There is one thing certain about shopping for and building a home and that’s plenty of questions.
As you embark on your homebuying journey, you might find that some of the questions you have — particularly when it comes to crime stats (Is this a safe neighborhood? How many burglaries and violent crimes have occurred in this neighborhood?) or schools — can’t be answered by your builder’s sales pro or your real estate agent.
It’s not that they don’t know the answer and it’s not that they’re trying to conceal information. There are laws that prevent these professionals from giving the answers you might be searching for.
Buyers often “don’t understand why we can’t answer those question,” says Sharon Voss, immediate past president of the Orlando Regional Realtor Association and a Realtor with Watson Realty Corp. “These are very common questions and they are simple. People don’t think there is anything wrong with those questions and there really isn’t, but in our profession, we can’t answer any of them. We take an oath about fair housing.”
Much of what Realtors, builders and potential home sellers can disclose is determined by the Fair Housing Act, which Voss points out was enacted to protect homebuyers and renters’ rights.
Harvey Jacobs, a Potomac, Md., attorney who specializes in housing, explains: “The federal fair housing act prevents discrimination in housing based on the following protected classes: race, color, religion, sex, disability, familial status and national origin. Any information that would tend to have an intentional discriminatory effect with respect to these protected classes is prohibited from being disclosed directly.”
That might seem straightforward enough, but these restrictions have a broad interpretation. For example, regarding religion, subtle phrases such as “walk to worship” can be construed to imply that orthodox synagogues are within walking distance, making those of a different faith feel as if the community is not for them, Jacobs observes.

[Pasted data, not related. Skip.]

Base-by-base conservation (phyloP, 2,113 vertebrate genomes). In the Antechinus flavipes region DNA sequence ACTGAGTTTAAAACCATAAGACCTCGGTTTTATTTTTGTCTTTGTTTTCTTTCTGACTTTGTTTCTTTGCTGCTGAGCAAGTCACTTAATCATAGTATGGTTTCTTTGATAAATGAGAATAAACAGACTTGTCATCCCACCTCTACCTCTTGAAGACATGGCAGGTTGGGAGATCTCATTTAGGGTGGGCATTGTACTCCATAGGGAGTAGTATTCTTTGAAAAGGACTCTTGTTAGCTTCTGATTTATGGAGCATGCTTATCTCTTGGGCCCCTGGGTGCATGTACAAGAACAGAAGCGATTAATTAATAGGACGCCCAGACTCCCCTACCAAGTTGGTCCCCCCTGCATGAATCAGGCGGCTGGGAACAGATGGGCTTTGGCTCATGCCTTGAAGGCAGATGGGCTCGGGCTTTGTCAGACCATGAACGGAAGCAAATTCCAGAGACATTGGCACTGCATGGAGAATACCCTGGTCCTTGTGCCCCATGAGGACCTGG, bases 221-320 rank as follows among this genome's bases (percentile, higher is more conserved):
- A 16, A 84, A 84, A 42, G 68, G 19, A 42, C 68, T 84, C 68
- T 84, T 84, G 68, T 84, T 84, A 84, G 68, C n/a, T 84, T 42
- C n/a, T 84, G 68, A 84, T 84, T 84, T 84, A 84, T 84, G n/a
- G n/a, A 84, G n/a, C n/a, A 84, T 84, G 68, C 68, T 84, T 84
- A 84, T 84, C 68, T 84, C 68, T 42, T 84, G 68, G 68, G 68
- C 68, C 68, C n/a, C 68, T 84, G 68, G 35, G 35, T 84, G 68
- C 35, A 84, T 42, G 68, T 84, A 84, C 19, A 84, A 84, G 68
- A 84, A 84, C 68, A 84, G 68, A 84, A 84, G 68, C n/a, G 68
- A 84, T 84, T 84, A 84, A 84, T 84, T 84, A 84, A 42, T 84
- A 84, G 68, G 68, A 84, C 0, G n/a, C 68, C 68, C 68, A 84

Most who work in the housing arena are particularly cautious when it comes to anything that might relate to fair housing. “Realtors and builders typically err on the side of caution since they are subject to the many HUD testers who routinely go out into the field and try to solicit potentially discriminatory comments,” says Jacobs.
So, Where Do You Go For Answers?
While real estate professionals and builders can’t answer specific questions, that doesn’t mean they can’t steer you in the right direction to finding an answer. Jacob uses school ratings as an example: “Best practices would allow a Realtor to state that a school is currently in the ‘Kennedy High School district, which is ranked #4 in the nation’ and then provide the inquirer with a link to those school rankings directly. It’s probably a good idea is to say that school rankings change regularly as do school zones.”
Until a few years ago, Voss says an agent would have referred buyers to the Yellow Pages for such information or suggest they call whatever domination they are interested in to find out about places of worship in the area.
Now, the Internet has opened up a much greater universe for potential buyers to find answers to their questions. Sites such as NeighborhoodScout give an in depth profile of an area by zip code, including home prices, professions, crime, ethnicity, languages spoken and education levels, often comparing those rates to a region overall and also nationally. Sperlings Best Places and CityData also provide information that you might find useful in your home search. Visit Great Schools to get the lowdown on schools.
You can go your local police department for crime rates, but if you’d rather look online, other sites, such as CrimeReports, will also give you information. The U.S. Census Bureau is another gold mine of data, although it takes a little more work to uncover what you want. The department’s guide, Finding Data For My Community, is a good place to begin.
Another way to learn about the neighborhood is to ask the people who already live there. While touring a community, ask folks who you see walking around how long they’ve lived there, how the schools are, if there’s any crime, etc. You’ll get information about the neighborhood and you may even meet a future neighbor or two.
When driving in a prospective neighborhood, be sure to drive around at different times of day so you can gauge traffic and how neighbors use any amenities or understand if neighbors stay inside and keep to themselves.
Once you’ve moved in, check out Nextdoor, a social networking site for neighborhoods. Neighbors use the site as a resource for what’s happening in the neighborhood, to post alerts about lost pets and to ask for recommendations for home repair and maintenance. Neighbors on this site also report petty crime that might not show up on police reports.